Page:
We cannot look away from the violence occurring at our country’s border and the children and families at the center of what many are calling the worst humanitarian crisis in our history. In 2017, the organization Freedom For Immigrants filed a federal complaint with the Office for Civil Rights & Civil Liberties within the Department of Homeland Security detailing the prevalence of reports of sexual abuse, assault, and harassment in U.S. immigration detention facilities and the lack of adequate government investigation into these reports. Significantly, more complaints were submitted against Immigrations & Customs Enforcement (ICE) than any other DHS component agency. Of the total number of complaints, 44.4% (or nearly 14,700 complaints) were lodged against ICE.
The Office of Refugee Resettlement (ORR) has received over a thousand allegations of sexual abuse against unaccompanied minors in HHS custody every year. These reports of children and youth raped while in detention should shock and alarm us. There were at least 49 allegations of sexual abuse involving adult caregivers in U.S. facilities reported to the Justice Department in both fiscal years 2017 and 2018. Yet, our current Federal Administration has not responded or has concealed this data and refuses to investigate or prosecute.
Along with children are families and many others at risk of sexual violence. Just as the 2019 June Pride Month kicked off, a 25-year-old trans woman from El Salvador named Johana Medina Leon died just a few days after being released by Immigration Customs and Enforcement (ICE) from a packed immigration jail in El Paso, Texas. Her death followed that of Roxsana Hernández, a 33-year-old trans woman from Honduras who died after being held in a privately run immigration jail in New Mexico last year, bringing worldwide attention to the dire conditions in U.S. immigration jails.
What can we do? We can learn more and support organizations helping those at risk.
Here are some of those organizations:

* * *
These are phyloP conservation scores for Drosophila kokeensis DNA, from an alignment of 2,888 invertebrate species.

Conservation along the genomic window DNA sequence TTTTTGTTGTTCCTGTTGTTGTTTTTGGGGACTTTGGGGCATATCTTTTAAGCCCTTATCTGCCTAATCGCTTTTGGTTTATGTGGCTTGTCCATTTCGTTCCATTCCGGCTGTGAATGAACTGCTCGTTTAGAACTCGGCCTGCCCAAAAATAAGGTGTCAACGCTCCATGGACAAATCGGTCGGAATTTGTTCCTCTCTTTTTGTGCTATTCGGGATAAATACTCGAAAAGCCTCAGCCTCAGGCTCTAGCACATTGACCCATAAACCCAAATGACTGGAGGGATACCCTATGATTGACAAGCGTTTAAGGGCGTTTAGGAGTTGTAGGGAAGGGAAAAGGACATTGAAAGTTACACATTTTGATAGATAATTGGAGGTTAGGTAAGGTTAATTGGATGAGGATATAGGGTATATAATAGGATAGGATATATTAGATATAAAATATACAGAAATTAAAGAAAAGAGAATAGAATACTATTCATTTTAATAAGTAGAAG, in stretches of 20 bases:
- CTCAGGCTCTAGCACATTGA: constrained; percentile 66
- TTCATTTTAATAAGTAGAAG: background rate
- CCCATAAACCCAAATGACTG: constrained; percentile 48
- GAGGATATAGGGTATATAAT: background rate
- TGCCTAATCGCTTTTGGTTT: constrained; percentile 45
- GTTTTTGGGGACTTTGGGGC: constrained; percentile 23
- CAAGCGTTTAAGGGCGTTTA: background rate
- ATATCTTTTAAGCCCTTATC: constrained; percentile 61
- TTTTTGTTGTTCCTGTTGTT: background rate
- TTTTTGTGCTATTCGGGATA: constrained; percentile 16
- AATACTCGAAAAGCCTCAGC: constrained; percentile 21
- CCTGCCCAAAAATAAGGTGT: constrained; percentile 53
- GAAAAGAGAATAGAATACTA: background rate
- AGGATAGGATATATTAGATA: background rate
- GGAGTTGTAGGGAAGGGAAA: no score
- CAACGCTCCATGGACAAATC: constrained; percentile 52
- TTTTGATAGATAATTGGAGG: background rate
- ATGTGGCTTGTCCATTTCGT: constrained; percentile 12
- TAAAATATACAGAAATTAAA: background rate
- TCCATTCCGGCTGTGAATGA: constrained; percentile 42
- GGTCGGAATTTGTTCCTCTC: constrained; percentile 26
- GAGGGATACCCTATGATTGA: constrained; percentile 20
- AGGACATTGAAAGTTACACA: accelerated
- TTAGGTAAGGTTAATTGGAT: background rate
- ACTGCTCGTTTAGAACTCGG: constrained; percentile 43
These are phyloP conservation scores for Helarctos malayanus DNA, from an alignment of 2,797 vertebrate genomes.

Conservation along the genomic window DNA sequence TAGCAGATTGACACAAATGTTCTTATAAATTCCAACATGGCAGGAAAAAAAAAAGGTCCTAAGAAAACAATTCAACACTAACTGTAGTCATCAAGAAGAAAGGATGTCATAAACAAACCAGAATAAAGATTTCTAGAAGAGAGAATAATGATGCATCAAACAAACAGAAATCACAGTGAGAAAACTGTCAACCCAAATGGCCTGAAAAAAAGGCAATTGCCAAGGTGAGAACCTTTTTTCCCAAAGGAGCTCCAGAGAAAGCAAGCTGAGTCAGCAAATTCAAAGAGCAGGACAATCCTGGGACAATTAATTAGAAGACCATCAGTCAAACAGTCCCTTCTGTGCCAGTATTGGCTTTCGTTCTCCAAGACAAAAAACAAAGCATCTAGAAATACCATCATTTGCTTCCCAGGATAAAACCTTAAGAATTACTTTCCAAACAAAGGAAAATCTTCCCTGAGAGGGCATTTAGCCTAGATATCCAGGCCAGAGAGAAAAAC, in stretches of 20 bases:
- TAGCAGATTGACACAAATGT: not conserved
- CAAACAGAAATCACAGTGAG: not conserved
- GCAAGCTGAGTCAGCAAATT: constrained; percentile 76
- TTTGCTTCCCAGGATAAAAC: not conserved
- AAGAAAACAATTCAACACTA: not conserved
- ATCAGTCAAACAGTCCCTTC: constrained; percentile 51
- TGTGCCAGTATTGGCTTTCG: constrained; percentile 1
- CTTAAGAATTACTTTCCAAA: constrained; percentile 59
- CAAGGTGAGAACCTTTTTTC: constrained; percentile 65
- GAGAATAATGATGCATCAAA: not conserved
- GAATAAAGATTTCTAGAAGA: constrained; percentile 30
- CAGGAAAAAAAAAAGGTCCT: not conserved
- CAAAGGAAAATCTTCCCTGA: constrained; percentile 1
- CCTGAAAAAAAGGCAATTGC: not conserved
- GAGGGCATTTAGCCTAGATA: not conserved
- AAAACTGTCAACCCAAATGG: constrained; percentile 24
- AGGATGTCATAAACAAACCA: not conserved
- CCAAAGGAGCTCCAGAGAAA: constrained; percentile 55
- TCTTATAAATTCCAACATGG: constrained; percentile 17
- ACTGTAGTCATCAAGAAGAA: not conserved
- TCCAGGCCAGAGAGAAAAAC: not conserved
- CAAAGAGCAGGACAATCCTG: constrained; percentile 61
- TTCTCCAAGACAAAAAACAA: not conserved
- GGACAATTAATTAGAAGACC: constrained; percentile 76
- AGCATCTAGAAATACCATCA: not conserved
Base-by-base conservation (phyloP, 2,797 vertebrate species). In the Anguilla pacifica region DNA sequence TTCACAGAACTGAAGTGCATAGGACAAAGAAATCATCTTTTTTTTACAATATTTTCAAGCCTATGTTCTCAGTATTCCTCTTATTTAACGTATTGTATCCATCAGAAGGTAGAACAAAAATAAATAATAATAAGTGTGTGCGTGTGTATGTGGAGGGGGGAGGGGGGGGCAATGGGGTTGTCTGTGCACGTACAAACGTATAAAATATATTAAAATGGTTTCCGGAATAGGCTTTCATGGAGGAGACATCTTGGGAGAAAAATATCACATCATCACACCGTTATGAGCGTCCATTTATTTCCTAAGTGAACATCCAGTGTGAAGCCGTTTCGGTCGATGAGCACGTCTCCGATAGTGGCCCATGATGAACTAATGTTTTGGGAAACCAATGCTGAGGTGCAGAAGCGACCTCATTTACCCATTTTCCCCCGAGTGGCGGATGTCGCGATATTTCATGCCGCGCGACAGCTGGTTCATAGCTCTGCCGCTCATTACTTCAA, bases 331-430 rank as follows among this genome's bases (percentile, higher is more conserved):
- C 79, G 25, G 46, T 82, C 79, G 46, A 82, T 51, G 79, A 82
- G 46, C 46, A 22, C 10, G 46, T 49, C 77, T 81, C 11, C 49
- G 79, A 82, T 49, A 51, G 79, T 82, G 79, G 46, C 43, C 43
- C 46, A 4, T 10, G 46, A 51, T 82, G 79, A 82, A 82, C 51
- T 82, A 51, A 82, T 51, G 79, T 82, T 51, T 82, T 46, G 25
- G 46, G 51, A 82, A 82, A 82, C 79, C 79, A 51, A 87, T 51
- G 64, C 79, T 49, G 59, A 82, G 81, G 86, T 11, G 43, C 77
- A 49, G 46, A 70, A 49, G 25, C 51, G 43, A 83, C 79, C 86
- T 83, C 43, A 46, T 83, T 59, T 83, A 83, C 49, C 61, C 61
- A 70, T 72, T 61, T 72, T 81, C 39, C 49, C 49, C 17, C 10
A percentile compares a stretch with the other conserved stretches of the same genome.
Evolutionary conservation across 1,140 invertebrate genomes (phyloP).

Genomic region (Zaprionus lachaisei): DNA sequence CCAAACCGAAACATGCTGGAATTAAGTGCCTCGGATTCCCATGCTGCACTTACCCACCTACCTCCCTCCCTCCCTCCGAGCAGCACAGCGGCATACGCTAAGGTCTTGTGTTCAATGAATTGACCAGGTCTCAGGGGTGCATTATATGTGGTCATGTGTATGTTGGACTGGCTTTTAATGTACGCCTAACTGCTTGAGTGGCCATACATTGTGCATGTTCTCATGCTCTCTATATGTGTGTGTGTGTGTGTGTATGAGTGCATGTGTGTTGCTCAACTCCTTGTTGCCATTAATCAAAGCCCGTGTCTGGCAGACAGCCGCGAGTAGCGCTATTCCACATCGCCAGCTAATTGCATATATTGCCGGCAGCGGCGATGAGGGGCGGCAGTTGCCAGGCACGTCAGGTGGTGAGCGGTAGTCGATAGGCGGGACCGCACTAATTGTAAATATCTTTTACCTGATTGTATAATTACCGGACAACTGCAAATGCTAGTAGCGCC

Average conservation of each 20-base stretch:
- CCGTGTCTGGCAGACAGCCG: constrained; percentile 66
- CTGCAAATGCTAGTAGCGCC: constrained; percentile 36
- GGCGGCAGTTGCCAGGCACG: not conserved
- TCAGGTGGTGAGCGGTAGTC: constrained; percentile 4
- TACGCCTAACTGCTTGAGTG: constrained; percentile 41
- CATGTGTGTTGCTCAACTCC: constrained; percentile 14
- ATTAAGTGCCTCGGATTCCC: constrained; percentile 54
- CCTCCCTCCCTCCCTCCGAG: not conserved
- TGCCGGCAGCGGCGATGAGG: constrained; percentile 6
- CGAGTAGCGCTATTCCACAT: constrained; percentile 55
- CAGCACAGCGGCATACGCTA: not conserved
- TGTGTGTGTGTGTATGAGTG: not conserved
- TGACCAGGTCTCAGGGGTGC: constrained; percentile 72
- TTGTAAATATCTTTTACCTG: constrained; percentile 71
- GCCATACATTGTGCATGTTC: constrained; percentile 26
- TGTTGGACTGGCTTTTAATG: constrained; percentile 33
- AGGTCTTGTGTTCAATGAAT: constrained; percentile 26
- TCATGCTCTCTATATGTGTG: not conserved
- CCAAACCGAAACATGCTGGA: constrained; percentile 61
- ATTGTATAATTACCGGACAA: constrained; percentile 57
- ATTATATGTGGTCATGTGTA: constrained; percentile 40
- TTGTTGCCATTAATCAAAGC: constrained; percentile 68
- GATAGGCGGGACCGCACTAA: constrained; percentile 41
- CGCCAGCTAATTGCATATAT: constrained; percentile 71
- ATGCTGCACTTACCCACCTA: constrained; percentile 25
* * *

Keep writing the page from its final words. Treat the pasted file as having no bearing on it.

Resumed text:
American Civil Liberties Union
The Florence Project
Freedom for Immigrants
We are very excited to introduce you to our new
Survivor Services Manager, Nani Swaminathan
(they/them & she/her)!
Holding a Master of Social Work at the Erikson Institute in Chicago, Nani is proud to return home to Lowell to work at The Center for Hope and Healing. They hope to support and advocate for survivors in their journeys toward healing while fostering compassion and strength within CHH’s Survivor Services Team. Nani believes, that by centering the voices of the historically marginalized and oppressed in the movement to eradicate violence, we can change systems and repair the pain and hurt that have spread through generations.
Nani has previously worked in counseling, program development, education, advocacy, community organizing, and looks forward to integrating their skills in these areas into their work with folx at CHH and beyond. Nani’s clinical work is rooted in cultural/relational practices, psychodynamic frameworks, and systems theories and they understand survivors and their families through an intersectional lens.
When Nani is not at work, they are often found reading on the couch with their cat Wilson Frisk, visiting breweries with their partner, or cooking up something new in their kitchen.
On Tuesday, June 11, we had the pleasure of celebrating 21 new volunteer advocates who graduated from our 40 Hour Training and are now Certified Rape Crisis Counselors. We couldn’t be more proud of our committed Volunteer Advocates and the great qualities they bring to HealingCorps.
As Rape Crisis Counselors, they will staff our 24 Hour Hotline and accompany survivors of sexual assault in the emergency room. We are looking forward to their growth and future with HealingCorps and The Center for Hope and Healing, Inc.
Thank you for supporting survivors.
If you are interested in becoming a HealingCorps volunteer click here to find out more information. Our next training begins on September 9.
QTBIPOC Survivor’s Retreat
On June 25, The Center for Hope and Healing and The Victim Rights Law Center held a groundbreaking, one-day healing retreat for queer, transgender, non-binary, intersex and/or gender non-conforming Black, Indigenous folks and other People of Color, who survived childhood rape and/or sexual assault.
Thank you to Amita Swadhin, founder of Mirror Memoirs, for joining us for this powerful healing circle.
5th Annual Family Festival: Sunday, August 25th!
On August 25, The Center for Hope and Healing, Inc. will transform Shedd Park into our own amusement park with games, water activities, live music, food, and raffles.
*New this year!*
A wellness fair! Festival vendors will be unified by a common theme of wellness and we will host community fitness classes throughout the day.